After the match, we stayed back for awhile and took photo to celebrate victory of our National team. Our group (almost 10 people, including female and child) took a walk to have supper with fox porridge and drank beer, cheering for the great history (it had been 10 years since we lost Singapore National team in Tiger Cup in Ha Noi).

    On the way we met many Singapore supporters. They were so friendly, kept saying “Congratulation Vietnam” and “Try to beat Thailand”. Some of them also had hand shake with us.

    On the way to the bus stop number 2 just around 5 minutes (near the walk over bridge) from the stadium, I saw some people running fast, just thought that they tried to get on crowded bus. (After that, I knew some Vietnamese students had been attacked.)

    There would be something wrong, as I heard a lot of dirty words “f**k Vietnamese…” on and on and a whole bunches of offensive actions to us.

    So I told my friends that “keep walking fast as in my group had child”. We split into 2 groups, and intended to regroup after crossing the bridge.

    My friend and his wife, as usually walked very slowly. I kept telling them to walk faster as the crowd got closer and closer to us.

    I saw around 10 dark complexioned guys from 20 to 25 years old. They walked along with us, and continuously saying very offensive words.

    There was one guy, asked for shaking hand with my friend. My friend gave his hand to him friendly. No one could expect, suddenly my friend got a punch to his face from the guy just shook hand with.

    Then the rest of them started to attack him with no reason. “Help, help!” his wife shouted, they were very scared and tried to run away but attackers already surrounded them.

    I couldn’t believe this thing could happen in Singapore where safety as well as hospitality both is recognized.

    We never experience such circumstances here. So just in a second, I went back just try to ask them to stop. And it seemed that they changed the target.

    I had a feeling they just need to find Vietnamese to attack. One then two, and may be five attacked me. My first respond was running away from them and tried to avoid any injuries.

    I ran to the overhead bridge where there were some of my friends who were crossing the bride, but unfortunately one of the guys caught my left leg. I was pushed to the road fence near the bridge. I fell down due to their pushing. I tried to stand back as quick as possible.

    They started punching and kicking me. What I could do is using my hands and my legs to protect the important parts of my plumpy body (head, upper body).

    Luckily, my friends in the first group came back and helped me. I lost my glasses, one of my shoes and got a lot of scratches on my body (bleeding at my knee and my toe).

    However, my friends who tried to cover for me still received unexpected presents from the wild crowd. They got punches, kicks on the face…It seemed that they still want to attack us, but when some of people shouted that they took photos and report, and my friend said that “please calm down, STOP…..” they stopped and run, not because of my friends but they saw another group of Vietnamese supporters, around 15 students from MIDS, and SIM.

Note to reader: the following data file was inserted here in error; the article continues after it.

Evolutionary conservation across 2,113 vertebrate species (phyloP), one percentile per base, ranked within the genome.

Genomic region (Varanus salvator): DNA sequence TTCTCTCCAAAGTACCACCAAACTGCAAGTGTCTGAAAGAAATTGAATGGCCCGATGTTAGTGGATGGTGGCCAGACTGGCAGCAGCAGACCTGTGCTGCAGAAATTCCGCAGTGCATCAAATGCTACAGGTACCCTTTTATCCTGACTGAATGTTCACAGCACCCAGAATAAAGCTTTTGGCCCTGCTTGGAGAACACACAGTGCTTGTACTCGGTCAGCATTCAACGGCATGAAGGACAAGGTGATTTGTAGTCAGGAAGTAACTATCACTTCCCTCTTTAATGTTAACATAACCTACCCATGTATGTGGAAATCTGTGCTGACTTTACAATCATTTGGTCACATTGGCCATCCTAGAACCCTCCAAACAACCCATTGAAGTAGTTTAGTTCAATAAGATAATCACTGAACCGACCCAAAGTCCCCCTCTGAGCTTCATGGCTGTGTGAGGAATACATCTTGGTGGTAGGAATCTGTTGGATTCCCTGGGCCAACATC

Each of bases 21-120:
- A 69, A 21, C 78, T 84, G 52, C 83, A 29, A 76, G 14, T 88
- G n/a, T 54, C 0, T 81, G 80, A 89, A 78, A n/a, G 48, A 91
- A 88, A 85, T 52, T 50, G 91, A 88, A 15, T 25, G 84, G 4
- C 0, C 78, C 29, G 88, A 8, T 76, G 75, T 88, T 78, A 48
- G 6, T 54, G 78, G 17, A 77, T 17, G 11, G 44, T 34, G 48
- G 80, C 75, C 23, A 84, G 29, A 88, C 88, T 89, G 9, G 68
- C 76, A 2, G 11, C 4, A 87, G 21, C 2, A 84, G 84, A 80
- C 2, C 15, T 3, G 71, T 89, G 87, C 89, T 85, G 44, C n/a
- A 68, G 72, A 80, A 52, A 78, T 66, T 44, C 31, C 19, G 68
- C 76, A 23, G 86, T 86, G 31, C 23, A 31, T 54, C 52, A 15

I don’t know what would had happened if that group had not been our friends.

    After that I came to Medical vehicle near the overhead bridge to ask for help, my knee was bleeding, looked very terrible.

    Police and CISCO were around the overhead bridge. I intended to report to police but how I could not remember their faces….A few more police were coming.

    They stayed with us while we called and waited for taxi. After a while, we decided to go home by MRT since there were not any taxis available at that time.

  9. zenta December 24, 2008 at 11:47 am - Reply

    Personally, as a foreigner living here for 4 years, I love and proud of the peaceful and friendly of Singaporeans very much. If we compare to other hooligan violence cases happened over the world, this bad behavior of a small group of Singapore supporters is a very small case. However, it really diluted the safety and friendly image of Singapore. I hope that Singaporeans should look at all the happened things and don’t lets the same happen again.

  10. Greenrover December 24, 2008 at 9:27 am - Reply

    Certainly disappointing to here all this. It does seem that the lack of a decent police presence was a major factor.

    Normally Vietnamese and Singaporeans co-exist well together and Singapore fans can’t complain about Indonesian fans in Jakarta now after this has happened.

    I missed this game through being out of the country.

    Mounted police and weight of police and security numbers are used when crowds of over 10,000 are present for matches overseas when crowds can so easily get out of control.

    That may have to happen in Singapore to deter these cowards.

  11. HY December 23, 2008 at 11:37 pm - Reply

    I’m really ashamed to hear such things happening, how will others think of us now.

Leave A Comment